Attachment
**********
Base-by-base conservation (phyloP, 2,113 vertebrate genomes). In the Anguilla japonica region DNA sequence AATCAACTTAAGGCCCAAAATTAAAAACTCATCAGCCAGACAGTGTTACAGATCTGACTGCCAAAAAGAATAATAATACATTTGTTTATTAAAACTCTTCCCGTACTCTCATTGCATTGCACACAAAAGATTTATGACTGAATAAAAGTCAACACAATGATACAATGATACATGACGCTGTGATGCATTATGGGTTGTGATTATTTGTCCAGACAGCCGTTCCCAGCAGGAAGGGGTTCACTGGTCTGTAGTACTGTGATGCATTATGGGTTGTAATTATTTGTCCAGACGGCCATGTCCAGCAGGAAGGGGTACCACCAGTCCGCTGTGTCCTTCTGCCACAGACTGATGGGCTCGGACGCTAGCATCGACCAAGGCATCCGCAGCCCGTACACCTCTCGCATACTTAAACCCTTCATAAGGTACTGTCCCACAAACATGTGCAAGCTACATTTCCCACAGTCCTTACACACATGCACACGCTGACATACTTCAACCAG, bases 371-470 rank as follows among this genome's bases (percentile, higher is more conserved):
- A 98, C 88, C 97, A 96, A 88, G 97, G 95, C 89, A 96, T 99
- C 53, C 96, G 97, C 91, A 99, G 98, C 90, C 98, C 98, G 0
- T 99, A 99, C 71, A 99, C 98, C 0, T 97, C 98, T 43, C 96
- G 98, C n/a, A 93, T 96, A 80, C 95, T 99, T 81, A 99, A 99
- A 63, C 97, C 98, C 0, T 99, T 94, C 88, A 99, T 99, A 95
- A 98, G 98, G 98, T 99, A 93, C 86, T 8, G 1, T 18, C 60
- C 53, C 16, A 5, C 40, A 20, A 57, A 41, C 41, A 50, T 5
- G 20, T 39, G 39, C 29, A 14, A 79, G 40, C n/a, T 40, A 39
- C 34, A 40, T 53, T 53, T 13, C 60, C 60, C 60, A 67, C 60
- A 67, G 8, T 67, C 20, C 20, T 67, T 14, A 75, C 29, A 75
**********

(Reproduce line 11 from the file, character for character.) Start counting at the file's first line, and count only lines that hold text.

- A 67, G 8, T 67, C 20, C 20, T 67, T 14, A 75, C 29, A 75